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Dec 20, 201601:00 PMApplied Mindfulness

with Ed Maxwell

How to win together: What Google learned about successful teams

(page 1 of 2)

Over the past five years, Google conducted a deep dive into what makes the most effective teams. What they discovered will likely come as a surprise to many — psychological confidence is the key indicator of successful teams.

A recent Harvard Business Review study notes that in the last 20 years, “the time spent by managers and employees in collaborative activities has ballooned by 50% or more.” As one of those companies that employs a collaborative approach to work, Google’s focus on optimizing teamwork makes perfect sense.

Google tries to “Google” the answer

Google began its study by examining and analyzing its massive collection of employee data. During a study that Google called “Project Aristotle”, researchers sliced and diced the data in countless ways in search of commonalities between successful teams. However, after examining 180 teams, Google was unable identify the magic trait that determines team effectiveness.

Psychological safety makes teams successful

Stymied through its own research, Google turned to academic studies, where researchers discovered the notion that psychological safety is crucial to team success. After running its own confirmatory study, Google was shocked to find that the degree to which members experienced psychological safety predicted the success of their teams across the company.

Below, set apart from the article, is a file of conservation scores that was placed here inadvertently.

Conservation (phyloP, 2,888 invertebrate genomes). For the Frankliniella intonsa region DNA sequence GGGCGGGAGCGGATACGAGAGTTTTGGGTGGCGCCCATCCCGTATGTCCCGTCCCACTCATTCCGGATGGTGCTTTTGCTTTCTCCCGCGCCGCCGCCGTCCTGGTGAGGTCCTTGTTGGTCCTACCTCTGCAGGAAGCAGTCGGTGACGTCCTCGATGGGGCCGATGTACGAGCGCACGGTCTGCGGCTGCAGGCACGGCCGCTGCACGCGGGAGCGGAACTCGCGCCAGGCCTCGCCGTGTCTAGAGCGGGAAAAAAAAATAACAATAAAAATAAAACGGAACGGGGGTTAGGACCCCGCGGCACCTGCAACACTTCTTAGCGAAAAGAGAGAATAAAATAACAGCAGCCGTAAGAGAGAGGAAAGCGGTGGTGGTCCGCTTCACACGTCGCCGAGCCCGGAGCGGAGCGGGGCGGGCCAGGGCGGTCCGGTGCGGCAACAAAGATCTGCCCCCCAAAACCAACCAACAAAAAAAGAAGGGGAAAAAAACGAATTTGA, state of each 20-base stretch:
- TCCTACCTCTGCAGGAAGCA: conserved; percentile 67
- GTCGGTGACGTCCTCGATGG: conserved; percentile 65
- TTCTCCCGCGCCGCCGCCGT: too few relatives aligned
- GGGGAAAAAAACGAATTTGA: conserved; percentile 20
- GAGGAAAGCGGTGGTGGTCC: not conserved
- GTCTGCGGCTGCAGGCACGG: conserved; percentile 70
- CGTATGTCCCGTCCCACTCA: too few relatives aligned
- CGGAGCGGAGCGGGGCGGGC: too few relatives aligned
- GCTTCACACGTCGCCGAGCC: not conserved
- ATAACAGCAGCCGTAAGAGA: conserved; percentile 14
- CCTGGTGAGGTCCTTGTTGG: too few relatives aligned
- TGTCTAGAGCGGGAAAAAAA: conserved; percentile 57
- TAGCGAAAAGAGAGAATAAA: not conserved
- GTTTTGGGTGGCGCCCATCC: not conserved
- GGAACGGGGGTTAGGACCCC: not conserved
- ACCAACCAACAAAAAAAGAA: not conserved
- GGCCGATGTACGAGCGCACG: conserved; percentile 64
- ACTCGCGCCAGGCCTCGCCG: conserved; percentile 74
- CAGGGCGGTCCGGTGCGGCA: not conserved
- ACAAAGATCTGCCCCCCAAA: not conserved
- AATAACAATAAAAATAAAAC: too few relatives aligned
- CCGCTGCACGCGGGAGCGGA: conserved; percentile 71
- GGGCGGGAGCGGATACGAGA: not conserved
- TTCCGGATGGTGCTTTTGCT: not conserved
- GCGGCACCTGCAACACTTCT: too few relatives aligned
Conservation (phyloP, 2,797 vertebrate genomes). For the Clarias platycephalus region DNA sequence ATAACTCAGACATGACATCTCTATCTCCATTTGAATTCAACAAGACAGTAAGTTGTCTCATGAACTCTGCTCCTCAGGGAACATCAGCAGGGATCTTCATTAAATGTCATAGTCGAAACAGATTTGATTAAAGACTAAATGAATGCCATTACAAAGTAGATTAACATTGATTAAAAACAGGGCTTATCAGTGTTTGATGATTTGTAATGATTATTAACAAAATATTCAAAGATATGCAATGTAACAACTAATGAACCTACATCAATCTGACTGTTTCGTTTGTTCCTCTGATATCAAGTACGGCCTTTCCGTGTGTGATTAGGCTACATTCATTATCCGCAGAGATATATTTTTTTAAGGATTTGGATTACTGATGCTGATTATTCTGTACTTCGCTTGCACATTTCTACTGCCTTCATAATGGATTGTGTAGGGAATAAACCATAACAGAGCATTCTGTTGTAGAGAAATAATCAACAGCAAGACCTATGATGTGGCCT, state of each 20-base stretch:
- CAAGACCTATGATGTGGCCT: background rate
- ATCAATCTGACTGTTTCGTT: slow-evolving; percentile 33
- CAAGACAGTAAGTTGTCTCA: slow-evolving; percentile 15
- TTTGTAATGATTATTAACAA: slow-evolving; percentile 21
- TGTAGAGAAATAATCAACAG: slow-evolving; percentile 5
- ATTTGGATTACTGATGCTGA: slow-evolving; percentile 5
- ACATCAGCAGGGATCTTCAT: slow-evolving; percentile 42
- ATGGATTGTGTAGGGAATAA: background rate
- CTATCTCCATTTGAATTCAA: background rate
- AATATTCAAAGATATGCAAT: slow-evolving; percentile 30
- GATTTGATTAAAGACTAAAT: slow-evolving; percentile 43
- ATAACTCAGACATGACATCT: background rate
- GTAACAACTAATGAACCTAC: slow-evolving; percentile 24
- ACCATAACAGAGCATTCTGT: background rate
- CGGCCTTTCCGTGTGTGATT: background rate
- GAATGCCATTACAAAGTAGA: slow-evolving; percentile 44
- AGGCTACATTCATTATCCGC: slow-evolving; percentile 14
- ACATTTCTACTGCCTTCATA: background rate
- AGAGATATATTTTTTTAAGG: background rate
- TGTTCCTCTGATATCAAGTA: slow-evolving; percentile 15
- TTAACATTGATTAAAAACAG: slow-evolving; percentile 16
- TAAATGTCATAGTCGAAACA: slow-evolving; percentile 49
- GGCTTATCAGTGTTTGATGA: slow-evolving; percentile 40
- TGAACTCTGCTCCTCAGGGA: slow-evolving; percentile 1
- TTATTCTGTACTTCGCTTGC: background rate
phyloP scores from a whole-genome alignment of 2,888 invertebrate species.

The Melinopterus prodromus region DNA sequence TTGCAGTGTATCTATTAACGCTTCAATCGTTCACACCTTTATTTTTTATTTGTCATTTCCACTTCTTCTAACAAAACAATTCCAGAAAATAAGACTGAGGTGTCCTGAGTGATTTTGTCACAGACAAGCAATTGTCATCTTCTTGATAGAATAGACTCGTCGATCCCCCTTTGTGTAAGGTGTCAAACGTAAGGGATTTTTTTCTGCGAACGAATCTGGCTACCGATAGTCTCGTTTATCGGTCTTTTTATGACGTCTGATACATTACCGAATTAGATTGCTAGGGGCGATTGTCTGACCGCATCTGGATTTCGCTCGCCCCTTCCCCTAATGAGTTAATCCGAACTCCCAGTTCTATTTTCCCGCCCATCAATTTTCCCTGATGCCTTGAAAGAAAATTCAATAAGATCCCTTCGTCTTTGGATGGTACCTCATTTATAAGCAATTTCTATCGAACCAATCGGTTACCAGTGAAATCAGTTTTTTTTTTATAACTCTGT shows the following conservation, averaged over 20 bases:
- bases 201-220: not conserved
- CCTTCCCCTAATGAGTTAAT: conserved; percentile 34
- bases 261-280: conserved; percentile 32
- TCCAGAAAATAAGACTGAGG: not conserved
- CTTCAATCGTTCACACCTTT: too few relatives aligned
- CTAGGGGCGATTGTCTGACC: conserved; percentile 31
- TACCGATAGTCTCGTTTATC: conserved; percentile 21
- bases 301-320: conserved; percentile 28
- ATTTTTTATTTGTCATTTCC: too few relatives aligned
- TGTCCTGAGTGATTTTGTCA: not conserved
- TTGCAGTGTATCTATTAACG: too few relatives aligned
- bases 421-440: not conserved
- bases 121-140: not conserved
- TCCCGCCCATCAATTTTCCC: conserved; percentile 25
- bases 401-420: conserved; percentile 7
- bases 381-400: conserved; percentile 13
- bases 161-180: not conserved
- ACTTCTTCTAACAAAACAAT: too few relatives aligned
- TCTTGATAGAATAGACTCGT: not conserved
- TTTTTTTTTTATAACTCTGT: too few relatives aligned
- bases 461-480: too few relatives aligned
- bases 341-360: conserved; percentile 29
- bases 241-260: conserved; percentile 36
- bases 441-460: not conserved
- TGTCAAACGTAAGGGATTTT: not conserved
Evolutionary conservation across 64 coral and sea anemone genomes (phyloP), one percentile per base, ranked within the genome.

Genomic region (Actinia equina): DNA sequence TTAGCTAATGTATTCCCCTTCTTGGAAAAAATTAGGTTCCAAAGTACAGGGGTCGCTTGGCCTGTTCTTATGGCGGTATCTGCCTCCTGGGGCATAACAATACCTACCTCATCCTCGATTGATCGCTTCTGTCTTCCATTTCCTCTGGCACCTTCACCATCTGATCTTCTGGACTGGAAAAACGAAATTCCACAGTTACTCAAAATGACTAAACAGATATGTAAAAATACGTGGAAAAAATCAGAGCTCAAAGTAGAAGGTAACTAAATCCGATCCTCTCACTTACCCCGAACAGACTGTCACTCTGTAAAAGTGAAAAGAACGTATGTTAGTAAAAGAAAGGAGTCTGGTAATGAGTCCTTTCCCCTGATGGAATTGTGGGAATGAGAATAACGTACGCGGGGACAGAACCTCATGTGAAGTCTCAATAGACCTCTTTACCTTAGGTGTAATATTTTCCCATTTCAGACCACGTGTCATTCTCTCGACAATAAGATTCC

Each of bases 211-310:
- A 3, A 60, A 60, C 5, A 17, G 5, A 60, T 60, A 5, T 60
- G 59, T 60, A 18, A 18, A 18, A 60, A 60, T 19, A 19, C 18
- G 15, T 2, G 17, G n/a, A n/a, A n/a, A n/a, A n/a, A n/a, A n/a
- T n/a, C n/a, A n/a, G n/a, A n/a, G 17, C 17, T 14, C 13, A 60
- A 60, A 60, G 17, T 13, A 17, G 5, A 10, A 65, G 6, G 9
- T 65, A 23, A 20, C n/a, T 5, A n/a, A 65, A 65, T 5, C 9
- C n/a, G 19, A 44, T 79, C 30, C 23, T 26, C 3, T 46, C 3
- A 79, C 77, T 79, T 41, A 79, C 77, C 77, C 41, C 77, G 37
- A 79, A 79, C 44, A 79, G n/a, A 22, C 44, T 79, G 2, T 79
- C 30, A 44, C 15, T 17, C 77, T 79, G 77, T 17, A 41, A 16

Psychological safety was comprised of two key features: 1) team members exhibited empathy toward each other, and 2) members felt comfortable sharing their thoughts, so much so that everyone had roughly equal time to speak in meetings.

The first feature — empathy — unlocks the potential for the second feature, because once a person understands and shares the feelings of others, he or she will want to engage them and encourage them to share their thoughts.

However, cultivating empathy poses a substantial challenge. After all, understanding and sharing the feelings of others seems far too personal to belong in the workplace for many employees.

(Continued)

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